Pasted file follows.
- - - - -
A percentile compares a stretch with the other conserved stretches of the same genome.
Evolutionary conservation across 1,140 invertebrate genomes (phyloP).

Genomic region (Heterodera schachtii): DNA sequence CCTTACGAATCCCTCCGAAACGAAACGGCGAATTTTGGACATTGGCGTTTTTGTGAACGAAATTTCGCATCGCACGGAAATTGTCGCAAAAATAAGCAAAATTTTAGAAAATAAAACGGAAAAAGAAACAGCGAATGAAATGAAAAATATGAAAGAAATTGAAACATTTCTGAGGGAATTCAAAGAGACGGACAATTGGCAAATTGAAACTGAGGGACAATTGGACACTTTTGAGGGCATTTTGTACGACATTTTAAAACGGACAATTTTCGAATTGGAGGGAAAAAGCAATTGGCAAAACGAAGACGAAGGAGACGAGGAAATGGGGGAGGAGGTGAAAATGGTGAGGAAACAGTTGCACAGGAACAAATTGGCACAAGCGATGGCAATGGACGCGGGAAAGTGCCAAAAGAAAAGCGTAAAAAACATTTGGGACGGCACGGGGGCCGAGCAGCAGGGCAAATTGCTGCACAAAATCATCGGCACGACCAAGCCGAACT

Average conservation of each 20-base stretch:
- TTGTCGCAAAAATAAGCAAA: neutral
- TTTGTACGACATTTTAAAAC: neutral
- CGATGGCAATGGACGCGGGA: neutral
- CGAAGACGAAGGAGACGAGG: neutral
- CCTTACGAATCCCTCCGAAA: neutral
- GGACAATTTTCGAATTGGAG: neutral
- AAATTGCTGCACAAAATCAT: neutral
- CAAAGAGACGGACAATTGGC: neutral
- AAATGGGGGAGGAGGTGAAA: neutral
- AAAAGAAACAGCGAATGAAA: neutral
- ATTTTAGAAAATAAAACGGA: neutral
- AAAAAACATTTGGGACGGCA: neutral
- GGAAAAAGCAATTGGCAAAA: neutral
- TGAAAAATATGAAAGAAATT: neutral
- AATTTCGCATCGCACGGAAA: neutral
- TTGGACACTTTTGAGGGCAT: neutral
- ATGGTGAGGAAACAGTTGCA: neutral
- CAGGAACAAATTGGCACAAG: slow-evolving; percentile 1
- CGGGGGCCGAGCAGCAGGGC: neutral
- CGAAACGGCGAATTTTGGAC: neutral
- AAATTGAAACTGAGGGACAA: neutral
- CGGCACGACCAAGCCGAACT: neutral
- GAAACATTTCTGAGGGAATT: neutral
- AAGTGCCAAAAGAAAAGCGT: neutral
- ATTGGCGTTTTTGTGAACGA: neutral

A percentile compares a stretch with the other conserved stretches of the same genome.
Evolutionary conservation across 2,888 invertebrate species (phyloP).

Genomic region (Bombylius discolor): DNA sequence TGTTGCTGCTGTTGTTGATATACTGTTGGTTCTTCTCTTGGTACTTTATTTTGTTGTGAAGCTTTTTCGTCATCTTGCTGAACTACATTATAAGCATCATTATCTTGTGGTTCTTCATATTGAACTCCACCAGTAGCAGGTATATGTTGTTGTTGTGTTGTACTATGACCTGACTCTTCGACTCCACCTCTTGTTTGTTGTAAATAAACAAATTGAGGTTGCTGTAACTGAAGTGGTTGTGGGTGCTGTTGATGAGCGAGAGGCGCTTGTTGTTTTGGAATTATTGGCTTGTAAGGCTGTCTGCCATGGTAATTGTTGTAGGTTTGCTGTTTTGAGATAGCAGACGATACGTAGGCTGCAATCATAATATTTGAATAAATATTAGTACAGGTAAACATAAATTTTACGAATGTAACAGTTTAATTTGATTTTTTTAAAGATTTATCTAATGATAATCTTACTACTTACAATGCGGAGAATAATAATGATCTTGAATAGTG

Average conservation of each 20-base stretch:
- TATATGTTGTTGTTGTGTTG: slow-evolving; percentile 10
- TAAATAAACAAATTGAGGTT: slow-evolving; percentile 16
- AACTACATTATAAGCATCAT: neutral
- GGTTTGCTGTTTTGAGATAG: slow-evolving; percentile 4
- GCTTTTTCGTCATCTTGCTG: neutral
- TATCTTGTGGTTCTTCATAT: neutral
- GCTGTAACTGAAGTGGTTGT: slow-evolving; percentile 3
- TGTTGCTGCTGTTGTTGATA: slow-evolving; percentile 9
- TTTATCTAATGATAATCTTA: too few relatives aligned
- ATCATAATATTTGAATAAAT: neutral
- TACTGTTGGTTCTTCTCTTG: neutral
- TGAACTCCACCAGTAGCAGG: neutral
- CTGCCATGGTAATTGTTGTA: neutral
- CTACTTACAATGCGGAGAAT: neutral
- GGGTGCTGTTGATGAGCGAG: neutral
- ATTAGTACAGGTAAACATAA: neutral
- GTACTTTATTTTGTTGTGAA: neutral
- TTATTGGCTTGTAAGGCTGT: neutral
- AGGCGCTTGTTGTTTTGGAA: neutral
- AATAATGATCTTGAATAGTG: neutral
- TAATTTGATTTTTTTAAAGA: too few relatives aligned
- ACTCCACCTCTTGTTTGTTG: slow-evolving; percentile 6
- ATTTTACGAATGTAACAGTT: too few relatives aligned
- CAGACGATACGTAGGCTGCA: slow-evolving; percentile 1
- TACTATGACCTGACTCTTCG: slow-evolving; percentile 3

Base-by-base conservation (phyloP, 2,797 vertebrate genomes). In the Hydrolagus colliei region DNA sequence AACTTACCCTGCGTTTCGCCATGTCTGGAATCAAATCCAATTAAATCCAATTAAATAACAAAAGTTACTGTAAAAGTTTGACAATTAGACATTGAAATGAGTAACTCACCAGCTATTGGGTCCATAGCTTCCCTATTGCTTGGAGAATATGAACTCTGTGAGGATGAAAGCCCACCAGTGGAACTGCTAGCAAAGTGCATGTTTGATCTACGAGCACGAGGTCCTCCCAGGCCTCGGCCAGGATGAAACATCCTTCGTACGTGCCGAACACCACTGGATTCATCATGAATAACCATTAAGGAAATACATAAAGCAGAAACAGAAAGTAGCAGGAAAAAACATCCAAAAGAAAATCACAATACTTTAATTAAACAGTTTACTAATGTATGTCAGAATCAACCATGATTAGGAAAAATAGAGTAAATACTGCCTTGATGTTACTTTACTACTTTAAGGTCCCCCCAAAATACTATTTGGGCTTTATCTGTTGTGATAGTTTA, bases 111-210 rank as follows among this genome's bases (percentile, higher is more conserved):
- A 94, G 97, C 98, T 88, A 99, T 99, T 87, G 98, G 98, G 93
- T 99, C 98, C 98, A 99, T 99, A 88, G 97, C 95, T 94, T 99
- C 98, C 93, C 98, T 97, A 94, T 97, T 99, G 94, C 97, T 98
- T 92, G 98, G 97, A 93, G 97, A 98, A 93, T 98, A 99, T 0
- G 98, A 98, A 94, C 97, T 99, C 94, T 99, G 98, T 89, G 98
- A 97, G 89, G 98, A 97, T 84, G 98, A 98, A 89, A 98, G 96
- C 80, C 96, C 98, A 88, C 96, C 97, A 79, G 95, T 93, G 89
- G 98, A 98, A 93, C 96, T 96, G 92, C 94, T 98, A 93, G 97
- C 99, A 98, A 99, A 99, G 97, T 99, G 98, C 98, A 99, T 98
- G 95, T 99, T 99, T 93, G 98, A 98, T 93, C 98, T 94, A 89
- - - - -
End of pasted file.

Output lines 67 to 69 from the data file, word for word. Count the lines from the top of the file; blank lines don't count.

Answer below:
- G 98, A 98, A 93, C 96, T 96, G 92, C 94, T 98, A 93, G 97
- C 99, A 98, A 99, A 99, G 97, T 99, G 98, C 98, A 99, T 98
- G 95, T 99, T 99, T 93, G 98, A 98, T 93, C 98, T 94, A 89